If we agree on that, why can't we, collectively, focus on stopping the abusive pimps and procurers from being abusive, and stop them by any means necessary?

If capitalism requires poverty to exist, and it does, that doesn't mean trying to find a decent paying job is a bad thing. It doesn't mean capitalism is a good thing, however, and it ought to mean fighting to end poverty and radically transforming capitalism into a political and economic reality that is ecologically sustainable and non-oppressive.

If patriarchy requires rape, battery, incest, and gross sexist exploitation and abuse to function, and it does, then working to make ends meet however one can is not a bad thing. And patriarchy that we must survive in it doesn't render patriarchy a good thing. The call is there to eradicate all forms of violence against women and radically transform patriarchy into something that isn't patriarchal, that is ecologically sustainable and non-oppressive. That's the profeminist/prowomanist/pro-woman viewpoint I hold to.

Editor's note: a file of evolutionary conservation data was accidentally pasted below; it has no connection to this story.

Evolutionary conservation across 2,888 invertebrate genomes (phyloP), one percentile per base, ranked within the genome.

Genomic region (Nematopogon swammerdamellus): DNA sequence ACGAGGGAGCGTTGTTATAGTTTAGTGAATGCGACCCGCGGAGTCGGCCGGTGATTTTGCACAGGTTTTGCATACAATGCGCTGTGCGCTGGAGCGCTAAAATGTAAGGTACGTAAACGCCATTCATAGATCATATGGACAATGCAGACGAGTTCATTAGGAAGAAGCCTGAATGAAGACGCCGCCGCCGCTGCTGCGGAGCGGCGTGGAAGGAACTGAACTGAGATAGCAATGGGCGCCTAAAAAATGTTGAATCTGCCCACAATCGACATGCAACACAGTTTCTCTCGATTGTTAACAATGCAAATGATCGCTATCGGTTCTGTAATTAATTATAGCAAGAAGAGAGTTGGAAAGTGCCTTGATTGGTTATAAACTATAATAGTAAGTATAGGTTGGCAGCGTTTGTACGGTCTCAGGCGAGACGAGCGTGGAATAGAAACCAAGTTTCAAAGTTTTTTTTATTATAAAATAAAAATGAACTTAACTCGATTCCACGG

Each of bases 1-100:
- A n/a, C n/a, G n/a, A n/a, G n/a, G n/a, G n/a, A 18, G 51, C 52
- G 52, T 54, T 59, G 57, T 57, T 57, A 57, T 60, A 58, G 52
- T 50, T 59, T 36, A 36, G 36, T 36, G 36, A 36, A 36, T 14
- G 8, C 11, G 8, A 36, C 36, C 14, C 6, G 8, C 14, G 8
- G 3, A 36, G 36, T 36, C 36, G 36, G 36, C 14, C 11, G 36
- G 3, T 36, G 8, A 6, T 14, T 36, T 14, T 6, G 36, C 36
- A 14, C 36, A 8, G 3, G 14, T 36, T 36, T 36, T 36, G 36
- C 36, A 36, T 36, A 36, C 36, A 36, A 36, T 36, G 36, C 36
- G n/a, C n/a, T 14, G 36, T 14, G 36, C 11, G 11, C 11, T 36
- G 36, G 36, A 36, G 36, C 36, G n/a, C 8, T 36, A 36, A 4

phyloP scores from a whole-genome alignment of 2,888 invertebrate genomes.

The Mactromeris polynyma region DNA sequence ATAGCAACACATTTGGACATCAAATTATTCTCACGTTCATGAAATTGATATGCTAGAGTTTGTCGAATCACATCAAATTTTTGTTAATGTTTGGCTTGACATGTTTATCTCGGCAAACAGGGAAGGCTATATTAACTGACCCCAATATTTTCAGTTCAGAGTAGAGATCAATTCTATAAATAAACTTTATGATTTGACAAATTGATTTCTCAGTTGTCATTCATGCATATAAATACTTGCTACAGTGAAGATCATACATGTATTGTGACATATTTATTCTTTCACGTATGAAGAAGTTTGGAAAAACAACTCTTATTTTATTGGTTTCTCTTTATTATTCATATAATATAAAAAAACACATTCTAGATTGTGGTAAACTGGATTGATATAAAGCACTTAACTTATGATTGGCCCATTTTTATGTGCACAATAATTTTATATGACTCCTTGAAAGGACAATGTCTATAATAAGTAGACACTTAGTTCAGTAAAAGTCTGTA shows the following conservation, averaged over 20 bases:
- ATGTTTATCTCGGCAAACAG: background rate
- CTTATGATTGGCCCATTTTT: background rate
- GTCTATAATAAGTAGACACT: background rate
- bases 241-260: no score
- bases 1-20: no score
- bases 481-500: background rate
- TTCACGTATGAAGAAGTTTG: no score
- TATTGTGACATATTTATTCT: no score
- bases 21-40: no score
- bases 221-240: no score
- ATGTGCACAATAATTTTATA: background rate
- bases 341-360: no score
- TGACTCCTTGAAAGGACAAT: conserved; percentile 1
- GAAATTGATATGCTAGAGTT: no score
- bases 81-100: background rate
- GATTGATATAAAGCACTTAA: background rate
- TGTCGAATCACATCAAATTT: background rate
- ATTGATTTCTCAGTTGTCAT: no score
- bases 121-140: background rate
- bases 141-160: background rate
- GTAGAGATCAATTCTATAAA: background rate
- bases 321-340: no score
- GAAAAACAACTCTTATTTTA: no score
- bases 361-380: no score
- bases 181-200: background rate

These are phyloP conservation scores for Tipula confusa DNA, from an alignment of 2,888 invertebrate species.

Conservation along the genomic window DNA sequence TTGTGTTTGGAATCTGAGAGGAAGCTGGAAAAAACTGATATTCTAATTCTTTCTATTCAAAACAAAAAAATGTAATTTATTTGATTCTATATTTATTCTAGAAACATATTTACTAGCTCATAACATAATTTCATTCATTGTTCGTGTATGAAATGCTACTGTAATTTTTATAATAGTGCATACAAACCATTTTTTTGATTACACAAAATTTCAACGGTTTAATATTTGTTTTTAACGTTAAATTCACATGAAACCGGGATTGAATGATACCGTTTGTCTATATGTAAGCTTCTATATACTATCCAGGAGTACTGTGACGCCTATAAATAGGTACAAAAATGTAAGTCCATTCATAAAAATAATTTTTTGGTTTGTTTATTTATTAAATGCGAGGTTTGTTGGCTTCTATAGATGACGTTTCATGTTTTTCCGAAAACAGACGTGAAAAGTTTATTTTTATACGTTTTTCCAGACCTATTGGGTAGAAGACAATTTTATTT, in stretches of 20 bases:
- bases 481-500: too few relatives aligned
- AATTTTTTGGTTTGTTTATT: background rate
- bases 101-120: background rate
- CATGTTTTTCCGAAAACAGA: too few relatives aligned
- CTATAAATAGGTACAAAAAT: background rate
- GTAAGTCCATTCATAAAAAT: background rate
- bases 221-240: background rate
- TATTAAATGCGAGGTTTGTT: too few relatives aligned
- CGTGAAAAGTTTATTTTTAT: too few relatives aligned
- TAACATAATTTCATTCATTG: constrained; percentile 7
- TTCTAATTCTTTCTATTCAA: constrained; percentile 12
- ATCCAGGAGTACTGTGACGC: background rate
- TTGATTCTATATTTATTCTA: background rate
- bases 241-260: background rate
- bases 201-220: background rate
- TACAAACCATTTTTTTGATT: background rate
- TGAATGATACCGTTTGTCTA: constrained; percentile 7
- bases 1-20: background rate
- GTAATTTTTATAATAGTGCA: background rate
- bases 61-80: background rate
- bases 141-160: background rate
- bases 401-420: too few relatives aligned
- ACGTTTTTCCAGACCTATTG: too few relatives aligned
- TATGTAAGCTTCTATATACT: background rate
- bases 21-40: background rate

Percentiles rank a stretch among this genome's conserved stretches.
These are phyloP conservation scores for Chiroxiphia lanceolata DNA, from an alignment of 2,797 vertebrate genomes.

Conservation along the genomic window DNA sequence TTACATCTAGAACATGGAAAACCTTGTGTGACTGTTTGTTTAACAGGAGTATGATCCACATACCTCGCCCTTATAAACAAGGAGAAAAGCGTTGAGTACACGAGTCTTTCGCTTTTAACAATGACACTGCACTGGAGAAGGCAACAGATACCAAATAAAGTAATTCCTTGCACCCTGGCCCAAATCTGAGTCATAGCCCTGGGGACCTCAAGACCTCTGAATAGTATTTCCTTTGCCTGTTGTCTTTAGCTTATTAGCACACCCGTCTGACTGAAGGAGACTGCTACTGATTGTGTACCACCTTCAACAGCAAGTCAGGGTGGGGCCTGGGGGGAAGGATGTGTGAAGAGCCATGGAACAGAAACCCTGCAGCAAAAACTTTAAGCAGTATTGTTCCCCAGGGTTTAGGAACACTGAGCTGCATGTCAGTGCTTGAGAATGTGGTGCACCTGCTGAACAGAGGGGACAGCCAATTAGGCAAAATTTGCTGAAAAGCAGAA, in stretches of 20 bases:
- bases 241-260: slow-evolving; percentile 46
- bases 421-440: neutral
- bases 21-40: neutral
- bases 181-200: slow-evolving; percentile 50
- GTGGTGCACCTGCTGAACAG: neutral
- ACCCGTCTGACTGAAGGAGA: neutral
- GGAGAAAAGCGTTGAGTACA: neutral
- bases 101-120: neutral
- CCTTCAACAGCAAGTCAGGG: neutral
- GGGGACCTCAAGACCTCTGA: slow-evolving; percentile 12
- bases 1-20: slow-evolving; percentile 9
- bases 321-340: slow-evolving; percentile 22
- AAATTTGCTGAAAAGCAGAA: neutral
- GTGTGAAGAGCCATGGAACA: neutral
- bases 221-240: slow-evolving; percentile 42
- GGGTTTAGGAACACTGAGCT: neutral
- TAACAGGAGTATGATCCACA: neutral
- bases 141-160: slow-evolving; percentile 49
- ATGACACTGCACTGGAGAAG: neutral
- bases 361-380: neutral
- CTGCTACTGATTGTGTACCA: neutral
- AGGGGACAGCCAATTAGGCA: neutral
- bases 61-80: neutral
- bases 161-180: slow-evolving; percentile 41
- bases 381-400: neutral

Speaking only for myself, I have no problem with any group of people fighting for better living conditions. Those battles will, necessarily, take place inside larger systems of inhumane destruction and will, in some ways, reinforce those systems. So I can't imagine organising against women who identify as sex workers who work inside systems of prostitution and other sexism industries.

And I don't support anyone speaking about systems that REQUIRE, PROMOTE, DEMAND, AND ENFORCE patriarchal, capitalist, white supremacist, genocidal, gynocidal, ecocidal child-hating atrocities as "places where good things can happen". Good things happen anywhere. So that's not telling me anything that isn't self-evident. But the fact that a very few people do figure out how to be spiritually liberated while in prison isn't an argument for imprisoning people or for maintaining prison systems. We don't need prison to be spiritually liberated.